What: Shares of Orexigen Therapeutics (NASDAQ:OREX), a biopharmaceutical company engaged in the development of therapies for chronic weight management, lost 16% in April, or a sixth of its market value according to data from S&P Capital IQ, after it and its partner Takeda Pharmaceuticals announced the receipt of a Paragraph IV certification notice on April 22.
So what: Most of you are probably scratching your head right now wondering what that sentence means. In simple terms, the certification Orexigen received states that Actavis (NYSE:AGN) has taken steps to file an abbreviated new drug application for a generic version of Contrave, Orexigen's and Takeda's weight control management drug approved last year. In short, Actavis is challenging Orexigen's patents, which means Orexigen now needs to go on the defensive and protect its intellectual property rights.
Adding salt to the wound, Orexigen is facing numerous class action lawsuits stemming from its premature announcement that Contrave may improve cardiovascular outcomes based on its Light Study in early March. The Food and Drug Administration was none too pleased with Orexigen for sharing this premature information, and investors who purchased Orexigen during its initial spike higher are now probably down by a double-digit percentage.
Now what: This was certainly not the best month for Orexigen Therapeutics, but skepticism has been the name of the game for three years for weight control management stocks.
In spite of its setback in April, I continue to believe that Contrave has the clearest path to success in the United States and Europe. Although its safety profile and clinical weight loss data won't wow consumers or physicians, its proactive Light Study demonstrates the safety of Contrave over the long term and is the key puzzle piece that could have physicians and the EU throwing their support behind Contrave.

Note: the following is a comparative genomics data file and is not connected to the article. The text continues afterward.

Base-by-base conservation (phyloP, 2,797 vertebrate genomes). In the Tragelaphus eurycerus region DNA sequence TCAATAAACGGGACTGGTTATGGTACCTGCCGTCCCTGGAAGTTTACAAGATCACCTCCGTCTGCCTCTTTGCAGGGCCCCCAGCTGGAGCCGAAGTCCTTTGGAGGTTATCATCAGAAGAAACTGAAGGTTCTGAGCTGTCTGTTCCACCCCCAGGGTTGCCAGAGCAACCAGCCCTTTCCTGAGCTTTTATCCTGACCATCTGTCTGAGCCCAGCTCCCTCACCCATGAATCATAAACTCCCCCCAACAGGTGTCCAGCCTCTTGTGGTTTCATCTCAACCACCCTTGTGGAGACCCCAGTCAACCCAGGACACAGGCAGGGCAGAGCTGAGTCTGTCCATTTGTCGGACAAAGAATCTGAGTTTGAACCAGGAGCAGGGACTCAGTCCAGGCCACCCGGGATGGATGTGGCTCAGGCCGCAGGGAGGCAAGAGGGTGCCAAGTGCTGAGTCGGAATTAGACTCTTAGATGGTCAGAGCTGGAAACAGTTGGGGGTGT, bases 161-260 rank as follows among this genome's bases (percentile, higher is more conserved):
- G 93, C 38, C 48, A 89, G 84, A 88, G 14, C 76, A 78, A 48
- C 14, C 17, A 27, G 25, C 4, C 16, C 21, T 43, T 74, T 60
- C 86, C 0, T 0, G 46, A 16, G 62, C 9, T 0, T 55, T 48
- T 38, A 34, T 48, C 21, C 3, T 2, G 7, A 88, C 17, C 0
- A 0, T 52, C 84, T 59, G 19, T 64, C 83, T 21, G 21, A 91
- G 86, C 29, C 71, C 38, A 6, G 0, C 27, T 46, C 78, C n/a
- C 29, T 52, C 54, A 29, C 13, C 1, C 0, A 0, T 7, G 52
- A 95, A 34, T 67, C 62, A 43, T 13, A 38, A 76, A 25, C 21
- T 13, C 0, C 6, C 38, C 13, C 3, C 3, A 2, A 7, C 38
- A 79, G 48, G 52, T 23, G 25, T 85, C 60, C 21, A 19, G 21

Of course, investors should also keep in mind that anti-obesity drugmakers have a very poor history of successfully launching their products; thus, sitting back and waiting for strong sales results from Contrave may not be such a bad idea.
Still, a consensus full-year profit of $0.78 per share expected by 2018 with a closing price of $6.50 on Wednesday does paint a picture of a very cheap stock if Contrave is even half as good as it's being portrayed. I'm of the opinion that those investors looking to dip their toes into the water and hold on for at least the next five years will probably be handsomely rewarded for their patience.
Sean Williams has no material interest in any companies mentioned in this article. You can follow him on CAPS under the screen name TMFUltraLong, track every pick he makes under the screen name TrackUltraLong, and check him out on Twitter, where he goes by the handle @TMFUltraLong.
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